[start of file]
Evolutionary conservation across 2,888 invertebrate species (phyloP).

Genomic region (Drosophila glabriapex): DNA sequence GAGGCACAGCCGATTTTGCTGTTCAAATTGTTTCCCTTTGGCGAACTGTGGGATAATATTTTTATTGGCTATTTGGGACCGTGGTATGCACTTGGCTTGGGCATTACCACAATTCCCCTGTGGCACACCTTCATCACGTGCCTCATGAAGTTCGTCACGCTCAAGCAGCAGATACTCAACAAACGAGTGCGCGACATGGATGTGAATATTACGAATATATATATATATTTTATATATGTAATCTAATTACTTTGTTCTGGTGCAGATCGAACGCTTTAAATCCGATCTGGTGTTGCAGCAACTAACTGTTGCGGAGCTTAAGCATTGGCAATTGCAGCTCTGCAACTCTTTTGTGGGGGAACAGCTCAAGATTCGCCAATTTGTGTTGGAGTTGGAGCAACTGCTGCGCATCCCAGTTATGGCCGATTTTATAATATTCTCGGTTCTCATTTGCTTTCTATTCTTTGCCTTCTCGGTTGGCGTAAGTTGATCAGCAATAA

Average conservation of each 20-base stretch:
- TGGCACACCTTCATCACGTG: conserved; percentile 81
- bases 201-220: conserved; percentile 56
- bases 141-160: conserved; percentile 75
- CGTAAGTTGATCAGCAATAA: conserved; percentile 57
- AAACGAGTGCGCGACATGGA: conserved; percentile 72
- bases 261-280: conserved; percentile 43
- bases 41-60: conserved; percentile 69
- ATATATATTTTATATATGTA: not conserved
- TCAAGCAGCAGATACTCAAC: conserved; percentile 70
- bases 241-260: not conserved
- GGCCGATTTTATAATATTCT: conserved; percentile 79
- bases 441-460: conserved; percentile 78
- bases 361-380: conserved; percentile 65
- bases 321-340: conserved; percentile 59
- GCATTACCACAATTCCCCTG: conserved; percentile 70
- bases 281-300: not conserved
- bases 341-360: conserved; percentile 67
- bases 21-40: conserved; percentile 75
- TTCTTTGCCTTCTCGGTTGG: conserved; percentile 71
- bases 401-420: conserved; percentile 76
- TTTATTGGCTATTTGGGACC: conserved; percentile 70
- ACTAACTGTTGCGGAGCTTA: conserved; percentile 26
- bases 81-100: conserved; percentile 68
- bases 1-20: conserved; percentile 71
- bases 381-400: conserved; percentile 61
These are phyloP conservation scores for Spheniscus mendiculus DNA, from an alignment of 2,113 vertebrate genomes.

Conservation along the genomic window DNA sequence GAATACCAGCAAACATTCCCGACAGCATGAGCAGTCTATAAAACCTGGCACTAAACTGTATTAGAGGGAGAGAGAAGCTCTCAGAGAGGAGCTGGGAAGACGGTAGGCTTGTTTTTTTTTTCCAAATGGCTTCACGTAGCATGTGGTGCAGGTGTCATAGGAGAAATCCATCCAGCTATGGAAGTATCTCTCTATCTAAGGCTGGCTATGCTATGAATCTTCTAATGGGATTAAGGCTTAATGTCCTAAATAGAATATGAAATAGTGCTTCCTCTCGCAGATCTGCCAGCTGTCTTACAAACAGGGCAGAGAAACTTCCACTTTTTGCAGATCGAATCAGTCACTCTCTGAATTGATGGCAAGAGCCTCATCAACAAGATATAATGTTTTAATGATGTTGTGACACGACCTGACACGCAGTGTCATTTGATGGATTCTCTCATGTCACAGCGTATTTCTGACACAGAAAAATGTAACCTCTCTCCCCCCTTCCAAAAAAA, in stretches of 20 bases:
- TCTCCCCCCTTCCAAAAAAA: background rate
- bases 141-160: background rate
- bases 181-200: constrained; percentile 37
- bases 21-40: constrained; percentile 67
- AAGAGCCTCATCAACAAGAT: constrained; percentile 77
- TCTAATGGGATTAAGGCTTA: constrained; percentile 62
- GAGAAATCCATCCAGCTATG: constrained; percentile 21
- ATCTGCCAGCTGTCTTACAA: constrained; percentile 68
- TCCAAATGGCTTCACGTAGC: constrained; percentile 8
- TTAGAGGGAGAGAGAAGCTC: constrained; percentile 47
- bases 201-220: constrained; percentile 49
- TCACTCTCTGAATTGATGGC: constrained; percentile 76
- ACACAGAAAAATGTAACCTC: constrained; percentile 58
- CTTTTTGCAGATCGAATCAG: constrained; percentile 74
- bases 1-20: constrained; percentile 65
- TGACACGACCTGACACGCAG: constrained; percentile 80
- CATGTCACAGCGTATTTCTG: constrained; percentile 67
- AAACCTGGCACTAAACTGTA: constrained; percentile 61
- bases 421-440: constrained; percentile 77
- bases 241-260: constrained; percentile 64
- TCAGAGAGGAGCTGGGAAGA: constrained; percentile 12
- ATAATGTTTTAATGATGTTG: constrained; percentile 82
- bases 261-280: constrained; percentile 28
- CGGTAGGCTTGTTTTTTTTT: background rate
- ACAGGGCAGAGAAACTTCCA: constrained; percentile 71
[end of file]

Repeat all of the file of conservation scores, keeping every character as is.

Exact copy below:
Evolutionary conservation across 2,888 invertebrate species (phyloP).

Genomic region (Drosophila glabriapex): DNA sequence GAGGCACAGCCGATTTTGCTGTTCAAATTGTTTCCCTTTGGCGAACTGTGGGATAATATTTTTATTGGCTATTTGGGACCGTGGTATGCACTTGGCTTGGGCATTACCACAATTCCCCTGTGGCACACCTTCATCACGTGCCTCATGAAGTTCGTCACGCTCAAGCAGCAGATACTCAACAAACGAGTGCGCGACATGGATGTGAATATTACGAATATATATATATATTTTATATATGTAATCTAATTACTTTGTTCTGGTGCAGATCGAACGCTTTAAATCCGATCTGGTGTTGCAGCAACTAACTGTTGCGGAGCTTAAGCATTGGCAATTGCAGCTCTGCAACTCTTTTGTGGGGGAACAGCTCAAGATTCGCCAATTTGTGTTGGAGTTGGAGCAACTGCTGCGCATCCCAGTTATGGCCGATTTTATAATATTCTCGGTTCTCATTTGCTTTCTATTCTTTGCCTTCTCGGTTGGCGTAAGTTGATCAGCAATAA

Average conservation of each 20-base stretch:
- TGGCACACCTTCATCACGTG: conserved; percentile 81
- bases 201-220: conserved; percentile 56
- bases 141-160: conserved; percentile 75
- CGTAAGTTGATCAGCAATAA: conserved; percentile 57
- AAACGAGTGCGCGACATGGA: conserved; percentile 72
- bases 261-280: conserved; percentile 43
- bases 41-60: conserved; percentile 69
- ATATATATTTTATATATGTA: not conserved
- TCAAGCAGCAGATACTCAAC: conserved; percentile 70
- bases 241-260: not conserved
- GGCCGATTTTATAATATTCT: conserved; percentile 79
- bases 441-460: conserved; percentile 78
- bases 361-380: conserved; percentile 65
- bases 321-340: conserved; percentile 59
- GCATTACCACAATTCCCCTG: conserved; percentile 70
- bases 281-300: not conserved
- bases 341-360: conserved; percentile 67
- bases 21-40: conserved; percentile 75
- TTCTTTGCCTTCTCGGTTGG: conserved; percentile 71
- bases 401-420: conserved; percentile 76
- TTTATTGGCTATTTGGGACC: conserved; percentile 70
- ACTAACTGTTGCGGAGCTTA: conserved; percentile 26
- bases 81-100: conserved; percentile 68
- bases 1-20: conserved; percentile 71
- bases 381-400: conserved; percentile 61
These are phyloP conservation scores for Spheniscus mendiculus DNA, from an alignment of 2,113 vertebrate genomes.

Conservation along the genomic window DNA sequence GAATACCAGCAAACATTCCCGACAGCATGAGCAGTCTATAAAACCTGGCACTAAACTGTATTAGAGGGAGAGAGAAGCTCTCAGAGAGGAGCTGGGAAGACGGTAGGCTTGTTTTTTTTTTCCAAATGGCTTCACGTAGCATGTGGTGCAGGTGTCATAGGAGAAATCCATCCAGCTATGGAAGTATCTCTCTATCTAAGGCTGGCTATGCTATGAATCTTCTAATGGGATTAAGGCTTAATGTCCTAAATAGAATATGAAATAGTGCTTCCTCTCGCAGATCTGCCAGCTGTCTTACAAACAGGGCAGAGAAACTTCCACTTTTTGCAGATCGAATCAGTCACTCTCTGAATTGATGGCAAGAGCCTCATCAACAAGATATAATGTTTTAATGATGTTGTGACACGACCTGACACGCAGTGTCATTTGATGGATTCTCTCATGTCACAGCGTATTTCTGACACAGAAAAATGTAACCTCTCTCCCCCCTTCCAAAAAAA, in stretches of 20 bases:
- TCTCCCCCCTTCCAAAAAAA: background rate
- bases 141-160: background rate
- bases 181-200: constrained; percentile 37
- bases 21-40: constrained; percentile 67
- AAGAGCCTCATCAACAAGAT: constrained; percentile 77
- TCTAATGGGATTAAGGCTTA: constrained; percentile 62
- GAGAAATCCATCCAGCTATG: constrained; percentile 21
- ATCTGCCAGCTGTCTTACAA: constrained; percentile 68
- TCCAAATGGCTTCACGTAGC: constrained; percentile 8
- TTAGAGGGAGAGAGAAGCTC: constrained; percentile 47
- bases 201-220: constrained; percentile 49
- TCACTCTCTGAATTGATGGC: constrained; percentile 76
- ACACAGAAAAATGTAACCTC: constrained; percentile 58
- CTTTTTGCAGATCGAATCAG: constrained; percentile 74
- bases 1-20: constrained; percentile 65
- TGACACGACCTGACACGCAG: constrained; percentile 80
- CATGTCACAGCGTATTTCTG: constrained; percentile 67
- AAACCTGGCACTAAACTGTA: constrained; percentile 61
- bases 421-440: constrained; percentile 77
- bases 241-260: constrained; percentile 64
- TCAGAGAGGAGCTGGGAAGA: constrained; percentile 12
- ATAATGTTTTAATGATGTTG: constrained; percentile 82
- bases 261-280: constrained; percentile 28
- CGGTAGGCTTGTTTTTTTTT: background rate
- ACAGGGCAGAGAAACTTCCA: constrained; percentile 71